President of the United States, Donald Trump, has ordered the secretaries of State and Homeland Security to develop plans to crack down on countries whose citizens are most likely to overstay their visas, a long-term problem that is now the biggest driver of illegal immigration into the United States, according to USA Today News.
In 2018, more than 569,000 foreigners overstayed their visas, according to Homeland Security data.
In an effort to slow that trend, Trump ordered Secretary of State, Mike Pompeo, and Acting Homeland Security Secretary, Kevin McAleenan, to implement a broad series of punishments for countries whose citizens overstay their tourist and business visas more than 10 per cent of the time.
Those punishments can include limiting the number of people, who can travel to the U.S. from any one country, requiring foreign travelers to post “admission bonds” that would be repaid once they leave the country and requesting more documents from foreigners seeking visas.
Under the guidelines set out by Trump, 21 countries could face sanctions because 35,442 of their citizens overstayed their U.S. visas in 2018, according to Homeland Security data.
The region facing the most potential impact is Africa, home to 13 countries on the list ranging from Angola to Chad to Sudan.
The biggest target by far is Nigeria, which saw 29,004 of its citizens overstay their visas in 2018.
The President could have chosen to punish countries where the largest numbers of total visa overstays came from.
For example, more than 34,000 Brazilians, 15,000 Chinese, 10,000 Indians and 10,000 French overstayed their visas in 2018.
But Trump chose to target countries where the overstay rate — not the total number of people, who overstayed their visas — was high.
That means Brazil, China, India and France will not be affected by Trump’s order since their citizens’ combined overstay rate was 0.9 per cent.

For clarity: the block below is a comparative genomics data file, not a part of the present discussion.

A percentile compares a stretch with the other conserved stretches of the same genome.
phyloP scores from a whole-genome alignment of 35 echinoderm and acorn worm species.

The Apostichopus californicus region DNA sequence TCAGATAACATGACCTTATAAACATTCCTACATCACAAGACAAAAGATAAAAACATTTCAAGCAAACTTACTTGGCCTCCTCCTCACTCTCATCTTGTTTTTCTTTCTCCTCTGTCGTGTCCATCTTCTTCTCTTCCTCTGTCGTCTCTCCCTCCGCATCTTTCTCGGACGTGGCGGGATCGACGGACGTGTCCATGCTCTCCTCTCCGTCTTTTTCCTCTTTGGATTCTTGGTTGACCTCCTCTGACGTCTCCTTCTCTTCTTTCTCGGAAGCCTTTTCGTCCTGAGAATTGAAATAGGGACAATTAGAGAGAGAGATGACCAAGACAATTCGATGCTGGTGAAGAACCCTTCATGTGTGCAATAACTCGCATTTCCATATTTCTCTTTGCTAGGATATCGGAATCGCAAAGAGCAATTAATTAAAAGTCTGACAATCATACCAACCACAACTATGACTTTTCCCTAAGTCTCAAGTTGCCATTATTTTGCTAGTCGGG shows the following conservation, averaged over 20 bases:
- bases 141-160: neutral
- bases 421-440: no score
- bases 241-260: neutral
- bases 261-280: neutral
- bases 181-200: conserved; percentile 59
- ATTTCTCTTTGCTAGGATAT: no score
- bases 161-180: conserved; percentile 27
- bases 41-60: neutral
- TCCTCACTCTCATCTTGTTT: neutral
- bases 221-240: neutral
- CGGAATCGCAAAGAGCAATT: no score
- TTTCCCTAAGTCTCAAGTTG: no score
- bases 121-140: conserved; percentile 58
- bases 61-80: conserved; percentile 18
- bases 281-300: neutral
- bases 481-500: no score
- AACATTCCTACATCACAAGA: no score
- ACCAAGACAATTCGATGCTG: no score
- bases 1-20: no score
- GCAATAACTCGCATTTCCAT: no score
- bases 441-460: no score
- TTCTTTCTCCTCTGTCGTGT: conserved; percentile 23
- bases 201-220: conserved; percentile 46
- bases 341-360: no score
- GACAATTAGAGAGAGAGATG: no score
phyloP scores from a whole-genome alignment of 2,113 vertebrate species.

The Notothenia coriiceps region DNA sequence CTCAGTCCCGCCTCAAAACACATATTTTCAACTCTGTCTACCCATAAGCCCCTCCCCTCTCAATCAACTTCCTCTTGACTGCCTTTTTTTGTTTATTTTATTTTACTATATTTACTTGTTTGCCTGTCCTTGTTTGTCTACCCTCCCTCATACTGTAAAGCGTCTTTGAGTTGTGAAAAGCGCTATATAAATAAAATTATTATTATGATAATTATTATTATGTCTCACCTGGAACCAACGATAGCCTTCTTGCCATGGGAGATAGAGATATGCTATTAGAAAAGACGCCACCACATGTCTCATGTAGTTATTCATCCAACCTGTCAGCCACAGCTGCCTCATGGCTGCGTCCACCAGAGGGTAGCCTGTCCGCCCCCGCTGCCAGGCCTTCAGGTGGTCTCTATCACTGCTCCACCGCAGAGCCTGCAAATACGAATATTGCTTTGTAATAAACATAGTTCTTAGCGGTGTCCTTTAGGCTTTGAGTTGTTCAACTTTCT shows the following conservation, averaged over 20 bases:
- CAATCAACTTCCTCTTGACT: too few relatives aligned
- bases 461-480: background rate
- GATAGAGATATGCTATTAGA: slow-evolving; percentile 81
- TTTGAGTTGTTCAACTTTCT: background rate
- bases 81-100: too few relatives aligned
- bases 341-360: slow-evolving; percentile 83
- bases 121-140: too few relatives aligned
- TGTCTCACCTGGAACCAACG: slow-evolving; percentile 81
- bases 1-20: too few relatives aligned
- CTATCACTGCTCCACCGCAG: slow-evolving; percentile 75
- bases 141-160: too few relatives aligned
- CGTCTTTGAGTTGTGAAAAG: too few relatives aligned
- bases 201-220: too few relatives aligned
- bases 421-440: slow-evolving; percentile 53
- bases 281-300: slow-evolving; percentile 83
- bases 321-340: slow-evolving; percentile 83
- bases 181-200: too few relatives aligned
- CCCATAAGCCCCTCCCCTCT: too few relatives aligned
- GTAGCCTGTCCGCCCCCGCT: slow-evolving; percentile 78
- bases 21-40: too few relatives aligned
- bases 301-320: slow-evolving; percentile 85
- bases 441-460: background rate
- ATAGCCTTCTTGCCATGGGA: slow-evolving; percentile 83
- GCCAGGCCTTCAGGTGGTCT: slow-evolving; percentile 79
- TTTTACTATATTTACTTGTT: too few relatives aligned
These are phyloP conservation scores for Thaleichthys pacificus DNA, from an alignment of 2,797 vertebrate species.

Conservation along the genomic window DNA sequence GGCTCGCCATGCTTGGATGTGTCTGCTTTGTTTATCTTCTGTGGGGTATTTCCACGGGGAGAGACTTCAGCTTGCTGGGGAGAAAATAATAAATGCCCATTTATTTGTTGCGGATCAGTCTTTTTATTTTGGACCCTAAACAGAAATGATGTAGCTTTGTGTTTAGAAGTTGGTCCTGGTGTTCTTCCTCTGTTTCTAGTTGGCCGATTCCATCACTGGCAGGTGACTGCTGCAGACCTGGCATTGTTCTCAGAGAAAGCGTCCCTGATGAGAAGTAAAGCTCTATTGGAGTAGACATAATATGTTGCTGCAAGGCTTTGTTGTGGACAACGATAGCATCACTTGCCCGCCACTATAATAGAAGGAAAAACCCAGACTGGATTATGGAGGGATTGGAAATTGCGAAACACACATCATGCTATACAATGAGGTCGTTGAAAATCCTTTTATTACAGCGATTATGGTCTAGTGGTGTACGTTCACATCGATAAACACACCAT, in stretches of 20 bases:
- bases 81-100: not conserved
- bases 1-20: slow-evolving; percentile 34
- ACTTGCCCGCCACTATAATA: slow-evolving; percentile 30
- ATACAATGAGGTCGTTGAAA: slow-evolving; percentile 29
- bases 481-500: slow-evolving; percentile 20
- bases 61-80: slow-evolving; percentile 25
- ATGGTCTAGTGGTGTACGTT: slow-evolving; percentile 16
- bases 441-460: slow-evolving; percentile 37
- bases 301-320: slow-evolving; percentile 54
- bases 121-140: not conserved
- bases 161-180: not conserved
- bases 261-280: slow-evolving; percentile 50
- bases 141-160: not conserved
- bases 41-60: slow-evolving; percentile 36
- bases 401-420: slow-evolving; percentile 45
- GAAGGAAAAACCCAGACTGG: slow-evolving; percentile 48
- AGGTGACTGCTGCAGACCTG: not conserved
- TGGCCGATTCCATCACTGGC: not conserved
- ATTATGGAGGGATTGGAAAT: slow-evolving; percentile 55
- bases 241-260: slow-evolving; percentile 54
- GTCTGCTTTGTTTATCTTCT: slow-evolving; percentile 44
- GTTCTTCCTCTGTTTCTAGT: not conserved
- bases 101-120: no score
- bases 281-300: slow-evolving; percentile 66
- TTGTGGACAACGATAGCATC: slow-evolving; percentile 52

But smaller countries like Bhutan, a mountainous nation squeezed between China and India, could face sanctions since 46 of 398 of its people, who travelled to the U.S. in 2018 overstayed their visas, a rate of 13.1 per cent.
Critics say it’s no coincidence that the Trump administration chose a method that punishes mostly African and Asian countries and spares European countries and other U.S. allies.
“This is Stephen Miller’s way of operationalising his immigration strategy to ‘make America White again’ by covering his tracks with data to disguise the underlying White nationalist objectives of the policy,” said Douglas Rivlin, Director of Communications for America’s Voice, an immigration advocacy group, of the President’s immigration adviser.
In 2018, of the 1,840,482 foreigners, who entered the country on those visas, 2.1 per cent stayed past their expiration date.
In the same year, of the 15,257,468 foreigners, who entered the country on business or tourist visas, 1.9 per cent overstayed.
Here’s the full list of countries whose citizens overstay their U.S. tourist and business visas more than 10 per cent of the time in 2018: Afghanistan, Angola, Bhutan, Burundi, Cabo Verde, Chad, Republic of the Congo, Djibouti, Eritrea, Georgia, Laos, Liberia, Mauritania, Federated States of Micronesia, Nigeria, Palau, Somalia, South Sudan, Sudan, Syria and Yemen.